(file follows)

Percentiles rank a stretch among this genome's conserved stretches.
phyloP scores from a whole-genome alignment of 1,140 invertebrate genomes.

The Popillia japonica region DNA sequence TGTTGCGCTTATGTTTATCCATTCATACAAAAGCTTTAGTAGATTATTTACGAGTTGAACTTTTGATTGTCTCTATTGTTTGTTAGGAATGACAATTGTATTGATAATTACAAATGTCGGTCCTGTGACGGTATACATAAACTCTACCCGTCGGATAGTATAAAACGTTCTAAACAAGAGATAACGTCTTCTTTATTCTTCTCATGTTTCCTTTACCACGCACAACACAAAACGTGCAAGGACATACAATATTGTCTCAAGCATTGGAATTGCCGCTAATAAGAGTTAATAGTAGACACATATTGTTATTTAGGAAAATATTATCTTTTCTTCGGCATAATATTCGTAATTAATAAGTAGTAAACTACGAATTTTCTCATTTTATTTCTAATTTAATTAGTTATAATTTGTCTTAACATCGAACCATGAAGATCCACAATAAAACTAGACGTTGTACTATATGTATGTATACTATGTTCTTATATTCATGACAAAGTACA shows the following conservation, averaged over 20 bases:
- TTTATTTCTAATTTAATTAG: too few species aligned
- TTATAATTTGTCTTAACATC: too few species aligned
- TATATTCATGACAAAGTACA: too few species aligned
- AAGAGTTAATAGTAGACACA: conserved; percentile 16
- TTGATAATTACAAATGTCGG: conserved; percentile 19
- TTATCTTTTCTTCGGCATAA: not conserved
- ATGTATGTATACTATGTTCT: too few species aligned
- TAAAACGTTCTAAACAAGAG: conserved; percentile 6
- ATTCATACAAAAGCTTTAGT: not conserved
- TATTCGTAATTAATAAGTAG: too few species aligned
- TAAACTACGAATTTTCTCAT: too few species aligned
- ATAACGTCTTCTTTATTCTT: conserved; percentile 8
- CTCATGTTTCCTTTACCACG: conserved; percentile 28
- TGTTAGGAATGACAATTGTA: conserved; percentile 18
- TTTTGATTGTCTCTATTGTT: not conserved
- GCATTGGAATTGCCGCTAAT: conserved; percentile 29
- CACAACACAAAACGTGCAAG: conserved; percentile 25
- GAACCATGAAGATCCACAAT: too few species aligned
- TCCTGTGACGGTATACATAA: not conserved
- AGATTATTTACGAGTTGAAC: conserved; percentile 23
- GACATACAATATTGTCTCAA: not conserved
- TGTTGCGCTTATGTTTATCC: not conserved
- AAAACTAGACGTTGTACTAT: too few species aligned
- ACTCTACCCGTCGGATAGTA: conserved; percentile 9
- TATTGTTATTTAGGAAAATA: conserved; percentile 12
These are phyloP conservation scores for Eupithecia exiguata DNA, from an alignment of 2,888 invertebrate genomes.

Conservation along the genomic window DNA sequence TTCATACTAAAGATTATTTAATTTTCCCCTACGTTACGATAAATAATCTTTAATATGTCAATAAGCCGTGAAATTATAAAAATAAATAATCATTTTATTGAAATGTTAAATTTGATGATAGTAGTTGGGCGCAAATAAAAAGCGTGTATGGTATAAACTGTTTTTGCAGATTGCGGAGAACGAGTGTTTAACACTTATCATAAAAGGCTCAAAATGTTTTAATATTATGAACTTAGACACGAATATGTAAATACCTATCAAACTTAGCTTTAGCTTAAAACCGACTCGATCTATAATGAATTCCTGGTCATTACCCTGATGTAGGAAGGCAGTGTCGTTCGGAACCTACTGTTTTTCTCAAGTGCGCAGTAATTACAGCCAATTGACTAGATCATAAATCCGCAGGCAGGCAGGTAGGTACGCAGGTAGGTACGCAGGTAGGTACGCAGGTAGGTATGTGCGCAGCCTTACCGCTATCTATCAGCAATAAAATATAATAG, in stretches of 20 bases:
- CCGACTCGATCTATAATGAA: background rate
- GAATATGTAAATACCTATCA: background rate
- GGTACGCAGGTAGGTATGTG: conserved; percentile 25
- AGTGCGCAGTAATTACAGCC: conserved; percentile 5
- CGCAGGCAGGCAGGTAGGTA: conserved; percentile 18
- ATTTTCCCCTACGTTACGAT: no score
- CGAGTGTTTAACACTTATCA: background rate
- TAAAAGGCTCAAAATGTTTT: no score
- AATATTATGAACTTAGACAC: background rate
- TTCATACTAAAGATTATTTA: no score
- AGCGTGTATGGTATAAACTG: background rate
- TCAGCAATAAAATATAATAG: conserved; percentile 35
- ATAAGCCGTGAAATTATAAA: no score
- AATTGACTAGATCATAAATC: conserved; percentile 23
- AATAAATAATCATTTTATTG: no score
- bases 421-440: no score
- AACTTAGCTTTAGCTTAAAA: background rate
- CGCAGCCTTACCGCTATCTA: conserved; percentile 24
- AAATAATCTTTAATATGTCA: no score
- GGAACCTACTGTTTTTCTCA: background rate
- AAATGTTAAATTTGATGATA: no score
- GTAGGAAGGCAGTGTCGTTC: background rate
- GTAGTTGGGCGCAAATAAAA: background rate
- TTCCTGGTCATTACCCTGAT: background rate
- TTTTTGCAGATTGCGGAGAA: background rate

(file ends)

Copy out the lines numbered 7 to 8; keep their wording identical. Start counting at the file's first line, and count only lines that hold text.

- AAGAGTTAATAGTAGACACA: conserved; percentile 16
- TTGATAATTACAAATGTCGG: conserved; percentile 19